A lot of Northside fans wanted Friday’s GHSA Class AAAAA semifinal against Allatoona to be played at McConnell-Talbert Stadium, never mind how bad field conditions might be.
Sure, Northside won the right to host the semifinal by virtue of being on the lucky end of a coin flip. But head coach Kevin Kinsler didn’t want any of his players to blow out a knee or rip up an ankle by catching a bad edge on a field that had not improved following a week’s rest, so he and the Northside administration did the prudent thing by moving the game to Mercer University Stadium.
In the long term, this has to stoke serious discussions about installing some sort of artificial surface, FieldTurf or something similar, at McConnell-Talbert. A facility can’t host as many teams as McConnell-Talbert does and have a grass surface hold up for 12 weeks of regular-season play and four weeks of playoff action. Sure, Houston County and Veterans will soon share a stadium of their own thanks to a sales tax measure, but even with just Northside and Warner Robins in McConnell-Talbert, the need appears to be there for artificial turf.
The short-term consequences of Northside’s move, however, are causing a bit of heartburn for some fans. Northside won the toss, they figure, so the Eagles should enjoy a home-field advantage, right? And shouldn’t that home-field advantage include playing on grass, just like Northside does during the regular season?
That’s where logistics come in. And, in this case, Northside was more or less tied into a facility with artificial turf.
The GHSA requires host stadiums in Class AAAAA to have at least 4,000 seats for the semifinals, with a bleacher seat being measured as 24 inches wide. That eliminates a lot of smaller schools’ stadiums, although Peach County was able to accommodate Northside last week.
Northside wanted someplace bigger to play for the semifinals, something more along the lines of McConnell-Talbert and its capacity of nearly 8,000.
The choices were few. In theory, Fort Valley State’s Wildcat Stadium, with its listed 10,000-seat capacity, would have worked. So, too, would have Macon’s Henderson Stadium and Ed DeFore Sports Complex, although both of those stadiums are in need of some maintenance and touching up. But Northside chose the nicest place available in Middle Georgia, Mercer University Stadium, which has held crowds of 12,000 or more for games in the two seasons that it has been open.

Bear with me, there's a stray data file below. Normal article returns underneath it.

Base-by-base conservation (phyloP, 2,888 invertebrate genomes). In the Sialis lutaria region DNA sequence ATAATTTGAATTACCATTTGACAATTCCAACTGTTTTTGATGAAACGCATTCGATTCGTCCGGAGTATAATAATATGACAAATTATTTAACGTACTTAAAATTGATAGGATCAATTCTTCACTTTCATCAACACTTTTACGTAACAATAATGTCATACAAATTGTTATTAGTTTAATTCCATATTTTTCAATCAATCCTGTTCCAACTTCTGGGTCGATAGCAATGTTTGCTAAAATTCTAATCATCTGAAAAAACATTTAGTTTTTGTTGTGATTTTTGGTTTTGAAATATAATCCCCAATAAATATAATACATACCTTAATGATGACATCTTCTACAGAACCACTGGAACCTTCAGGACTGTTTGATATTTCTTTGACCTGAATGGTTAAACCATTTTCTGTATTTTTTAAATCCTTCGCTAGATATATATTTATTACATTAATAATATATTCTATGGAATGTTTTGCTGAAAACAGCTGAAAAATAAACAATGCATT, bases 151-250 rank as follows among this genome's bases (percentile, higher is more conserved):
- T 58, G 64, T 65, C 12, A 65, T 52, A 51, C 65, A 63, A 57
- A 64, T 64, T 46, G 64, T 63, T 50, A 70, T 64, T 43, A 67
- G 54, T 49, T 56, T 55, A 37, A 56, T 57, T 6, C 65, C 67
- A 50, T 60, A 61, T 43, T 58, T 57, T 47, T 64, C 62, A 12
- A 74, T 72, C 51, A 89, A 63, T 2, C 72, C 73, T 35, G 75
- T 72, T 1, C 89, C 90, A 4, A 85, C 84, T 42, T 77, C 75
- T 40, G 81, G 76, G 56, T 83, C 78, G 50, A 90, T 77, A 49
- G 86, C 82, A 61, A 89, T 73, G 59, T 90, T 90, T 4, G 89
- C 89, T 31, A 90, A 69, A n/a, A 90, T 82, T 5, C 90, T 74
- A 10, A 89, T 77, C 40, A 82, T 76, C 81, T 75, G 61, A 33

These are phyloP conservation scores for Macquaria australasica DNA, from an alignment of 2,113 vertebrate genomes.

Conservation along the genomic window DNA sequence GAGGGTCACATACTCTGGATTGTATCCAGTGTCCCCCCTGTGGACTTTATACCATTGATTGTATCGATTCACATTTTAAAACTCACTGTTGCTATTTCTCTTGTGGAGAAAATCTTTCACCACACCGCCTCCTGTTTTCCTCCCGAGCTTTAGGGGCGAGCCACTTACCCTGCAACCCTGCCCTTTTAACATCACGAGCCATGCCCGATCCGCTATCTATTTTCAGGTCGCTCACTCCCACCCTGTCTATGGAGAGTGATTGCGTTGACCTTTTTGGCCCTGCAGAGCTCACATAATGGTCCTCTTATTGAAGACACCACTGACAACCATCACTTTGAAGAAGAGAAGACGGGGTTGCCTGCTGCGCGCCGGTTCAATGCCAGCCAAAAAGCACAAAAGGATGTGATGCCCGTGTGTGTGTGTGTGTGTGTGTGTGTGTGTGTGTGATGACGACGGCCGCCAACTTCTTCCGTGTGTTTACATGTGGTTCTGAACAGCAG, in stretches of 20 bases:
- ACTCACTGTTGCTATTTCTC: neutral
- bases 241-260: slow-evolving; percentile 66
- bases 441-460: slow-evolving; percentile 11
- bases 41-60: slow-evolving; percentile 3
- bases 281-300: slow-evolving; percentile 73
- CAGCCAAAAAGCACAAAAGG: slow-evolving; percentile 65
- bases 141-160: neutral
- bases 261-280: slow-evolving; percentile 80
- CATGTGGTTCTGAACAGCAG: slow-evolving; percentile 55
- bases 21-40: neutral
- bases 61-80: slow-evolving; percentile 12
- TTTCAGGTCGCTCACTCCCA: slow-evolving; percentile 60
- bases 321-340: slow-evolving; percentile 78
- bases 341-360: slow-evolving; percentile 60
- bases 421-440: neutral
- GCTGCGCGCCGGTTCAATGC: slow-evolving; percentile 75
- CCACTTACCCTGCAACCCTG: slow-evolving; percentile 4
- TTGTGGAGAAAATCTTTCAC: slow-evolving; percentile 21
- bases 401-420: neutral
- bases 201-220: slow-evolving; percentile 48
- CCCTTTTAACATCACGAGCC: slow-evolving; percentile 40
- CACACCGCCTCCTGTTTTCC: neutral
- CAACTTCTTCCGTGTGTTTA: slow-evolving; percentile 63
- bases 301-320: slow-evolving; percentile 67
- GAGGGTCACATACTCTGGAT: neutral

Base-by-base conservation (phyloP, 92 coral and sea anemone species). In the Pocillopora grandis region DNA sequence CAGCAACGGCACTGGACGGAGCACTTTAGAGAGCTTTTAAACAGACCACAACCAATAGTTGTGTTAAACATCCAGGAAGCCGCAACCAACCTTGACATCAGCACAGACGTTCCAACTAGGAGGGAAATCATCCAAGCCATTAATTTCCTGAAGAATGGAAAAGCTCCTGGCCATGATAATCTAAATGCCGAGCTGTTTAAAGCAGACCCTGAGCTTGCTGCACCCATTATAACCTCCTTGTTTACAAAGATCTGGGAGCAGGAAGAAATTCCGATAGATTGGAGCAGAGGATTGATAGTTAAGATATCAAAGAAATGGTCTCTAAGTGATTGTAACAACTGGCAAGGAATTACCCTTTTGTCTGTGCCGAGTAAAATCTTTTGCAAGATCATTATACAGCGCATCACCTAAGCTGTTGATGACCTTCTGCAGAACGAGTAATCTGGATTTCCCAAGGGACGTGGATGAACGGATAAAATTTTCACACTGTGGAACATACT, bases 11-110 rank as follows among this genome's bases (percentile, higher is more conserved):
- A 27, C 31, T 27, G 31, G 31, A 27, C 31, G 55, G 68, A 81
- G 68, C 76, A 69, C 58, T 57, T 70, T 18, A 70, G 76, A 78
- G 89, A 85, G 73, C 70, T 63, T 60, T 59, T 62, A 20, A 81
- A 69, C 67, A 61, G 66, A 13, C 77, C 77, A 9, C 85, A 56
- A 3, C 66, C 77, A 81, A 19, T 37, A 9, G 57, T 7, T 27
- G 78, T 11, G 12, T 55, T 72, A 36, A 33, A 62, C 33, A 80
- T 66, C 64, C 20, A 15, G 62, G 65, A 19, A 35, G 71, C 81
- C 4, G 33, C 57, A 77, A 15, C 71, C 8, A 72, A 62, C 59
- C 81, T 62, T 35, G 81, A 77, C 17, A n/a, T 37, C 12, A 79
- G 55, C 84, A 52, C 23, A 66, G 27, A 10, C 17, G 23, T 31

Sure, the playing surface suits Allatoona more, since Allatoona plays on artificial turf during the regular season. But the winner of this game will be playing on the Georgia Dome’s turf next week, so that detail shouldn’t matter.
Friday’s game won’t be a true neutral site contest. Northside is still the host team, and the Eagles will have all the responsibilities and benefits involved with hosting a game. But this game could serve as a trial balloon of sorts should the GHSA want to consider moving all semifinal games to neutral sites while leaving the championship games at the Georgia Dome.
Sure, the traditionalists will bemoan the magic that small-town crowds bring to the packed-out local stadium on a Friday night in December. They still complain about moving championship games to the Georgia Dome.
But is it really fair to determine home-field advantage, something that means a lot in football, to a coin flip? And shouldn’t head coaches and athletics directors be more focused on the game itself rather than the logistics of crowd and facility management?
Northside will soon find out.
Contact Ron Seibel at 744-4222 or firstname.lastname@example.org